Preprint Article Version 1 Preserved in Portico This version is not peer-reviewed

Different Carbon Sources Optimizes Soil Temperature and Improves Soil Water Content in Field Grown Spring Wheat

Version 1 : Received: 5 February 2021 / Approved: 8 February 2021 / Online: 8 February 2021 (12:04:21 CET)

How to cite: Yeboah, S.; Jun, W.; Liqun, C.; Oteng-Darko, P.; Renzhi, Z. Different Carbon Sources Optimizes Soil Temperature and Improves Soil Water Content in Field Grown Spring Wheat. Preprints 2021, 2021020196 (doi: 10.20944/preprints202102.0196.v1). Yeboah, S.; Jun, W.; Liqun, C.; Oteng-Darko, P.; Renzhi, Z. Different Carbon Sources Optimizes Soil Temperature and Improves Soil Water Content in Field Grown Spring Wheat. Preprints 2021, 2021020196 (doi: 10.20944/preprints202102.0196.v1).

Abstract

Water and nutrients shortage threatens agricultural sustainability in many arid and semiarid areas of the world. It is unknown whether improved water and nutrient conservation practices can be developed to alleviate this issue while increasing crop productivity. In this study, experimental work included the application of straw, biochar and N fertilizer. The straw and biochar were applied alone or combined with N fertilizer (0 and 100 kg N ha-1). Application of biochar and straw in combination with N fertilizer caused a reduction in mean soil temperature by an average of 20.05% and 18.10% relative to soils without carbon. Biochar and straw– amended soils significantly (P < 0.05) increased soil moisture content by 11.04% and 13.68% compared to no carbon treatments. Statistically comparable temperatures and moisture were recorded for both straw and biochar treated plots. Both biochar and straw treated soils produced the lowest bulk density (0–5 cm) at 1.15 g cm–3, and no carbon soils the highest at 1.20 g cm–3. The improved soil quality translated into higher biomass in the biochar (1906 kg ha–1) and biomass (1643 kg ha–1) and soils without carbon the lowest at 1553 kg ha–1. The improvement of soil moisture and the optimization of soil temperature for the two residue treated soils allow us to conclude that combined application of biochar and straw at the rate used in this study can be used as an effective farming model in alleviating water and nutrient shortage in semiarid environments.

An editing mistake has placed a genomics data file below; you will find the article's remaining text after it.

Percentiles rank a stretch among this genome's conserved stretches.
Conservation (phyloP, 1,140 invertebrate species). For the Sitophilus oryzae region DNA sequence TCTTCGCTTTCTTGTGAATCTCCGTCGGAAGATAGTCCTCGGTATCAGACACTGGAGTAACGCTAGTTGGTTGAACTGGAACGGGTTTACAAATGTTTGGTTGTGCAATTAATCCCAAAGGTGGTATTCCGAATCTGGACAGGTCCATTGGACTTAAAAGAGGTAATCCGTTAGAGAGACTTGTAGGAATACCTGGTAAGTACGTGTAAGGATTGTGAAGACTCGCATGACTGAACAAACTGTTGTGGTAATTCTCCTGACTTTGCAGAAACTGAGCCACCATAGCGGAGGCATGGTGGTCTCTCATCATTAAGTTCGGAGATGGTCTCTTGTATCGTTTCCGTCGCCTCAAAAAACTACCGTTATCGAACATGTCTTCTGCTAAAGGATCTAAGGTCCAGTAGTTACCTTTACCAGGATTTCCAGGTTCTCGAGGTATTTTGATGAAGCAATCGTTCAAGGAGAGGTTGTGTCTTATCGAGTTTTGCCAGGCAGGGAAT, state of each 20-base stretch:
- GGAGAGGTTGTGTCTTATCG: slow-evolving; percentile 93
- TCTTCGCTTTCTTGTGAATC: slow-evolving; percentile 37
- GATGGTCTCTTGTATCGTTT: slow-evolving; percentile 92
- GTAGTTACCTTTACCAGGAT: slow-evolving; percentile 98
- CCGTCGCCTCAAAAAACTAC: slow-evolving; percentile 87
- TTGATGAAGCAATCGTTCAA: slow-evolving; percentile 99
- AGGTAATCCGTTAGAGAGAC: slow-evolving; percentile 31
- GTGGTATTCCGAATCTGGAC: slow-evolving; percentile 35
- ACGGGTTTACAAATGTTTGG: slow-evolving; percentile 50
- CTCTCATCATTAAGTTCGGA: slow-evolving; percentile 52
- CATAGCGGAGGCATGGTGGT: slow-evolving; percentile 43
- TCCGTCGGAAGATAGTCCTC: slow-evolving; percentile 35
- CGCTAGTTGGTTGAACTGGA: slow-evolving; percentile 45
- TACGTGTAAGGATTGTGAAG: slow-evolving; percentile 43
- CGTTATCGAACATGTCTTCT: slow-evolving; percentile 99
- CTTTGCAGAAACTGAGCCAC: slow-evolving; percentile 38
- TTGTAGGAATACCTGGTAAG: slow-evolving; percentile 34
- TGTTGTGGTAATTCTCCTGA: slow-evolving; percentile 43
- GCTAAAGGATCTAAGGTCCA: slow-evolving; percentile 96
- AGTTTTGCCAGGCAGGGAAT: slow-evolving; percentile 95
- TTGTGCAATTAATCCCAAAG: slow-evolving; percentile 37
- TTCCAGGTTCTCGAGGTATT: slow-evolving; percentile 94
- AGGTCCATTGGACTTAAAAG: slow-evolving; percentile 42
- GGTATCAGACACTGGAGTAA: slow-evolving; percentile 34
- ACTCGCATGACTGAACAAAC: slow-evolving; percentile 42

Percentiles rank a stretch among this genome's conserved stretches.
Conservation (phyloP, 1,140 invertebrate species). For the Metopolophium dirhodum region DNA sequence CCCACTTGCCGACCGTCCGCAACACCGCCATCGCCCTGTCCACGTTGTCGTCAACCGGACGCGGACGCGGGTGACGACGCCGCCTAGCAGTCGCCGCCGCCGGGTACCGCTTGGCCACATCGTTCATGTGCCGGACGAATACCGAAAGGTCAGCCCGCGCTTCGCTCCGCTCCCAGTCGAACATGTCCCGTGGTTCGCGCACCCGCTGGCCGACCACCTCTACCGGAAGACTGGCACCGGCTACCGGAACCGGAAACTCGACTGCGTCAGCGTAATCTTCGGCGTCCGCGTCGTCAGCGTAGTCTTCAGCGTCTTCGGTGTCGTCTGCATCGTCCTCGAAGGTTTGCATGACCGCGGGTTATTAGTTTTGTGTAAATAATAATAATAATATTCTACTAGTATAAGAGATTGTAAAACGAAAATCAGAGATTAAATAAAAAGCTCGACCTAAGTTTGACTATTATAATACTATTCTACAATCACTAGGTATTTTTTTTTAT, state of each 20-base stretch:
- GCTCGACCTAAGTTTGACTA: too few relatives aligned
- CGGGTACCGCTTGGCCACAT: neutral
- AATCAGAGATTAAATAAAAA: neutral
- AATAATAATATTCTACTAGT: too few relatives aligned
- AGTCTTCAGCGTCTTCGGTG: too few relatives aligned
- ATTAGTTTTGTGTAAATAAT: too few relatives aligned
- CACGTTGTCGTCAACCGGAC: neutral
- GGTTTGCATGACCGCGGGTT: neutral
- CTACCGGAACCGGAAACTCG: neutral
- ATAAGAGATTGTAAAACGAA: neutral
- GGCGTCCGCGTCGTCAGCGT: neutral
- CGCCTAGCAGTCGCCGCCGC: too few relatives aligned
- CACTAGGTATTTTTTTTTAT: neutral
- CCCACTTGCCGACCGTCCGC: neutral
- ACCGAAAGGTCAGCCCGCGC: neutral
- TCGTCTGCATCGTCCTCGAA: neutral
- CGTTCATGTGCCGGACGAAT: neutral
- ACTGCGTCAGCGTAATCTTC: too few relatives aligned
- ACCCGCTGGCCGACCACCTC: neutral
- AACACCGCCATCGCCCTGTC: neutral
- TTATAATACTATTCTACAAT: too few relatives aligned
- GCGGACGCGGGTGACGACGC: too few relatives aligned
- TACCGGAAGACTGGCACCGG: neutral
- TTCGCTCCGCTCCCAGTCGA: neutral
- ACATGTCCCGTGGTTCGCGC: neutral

Subject Areas

biochar; dryland; residue; nitrogen fertilizer; straw; wheat productivity

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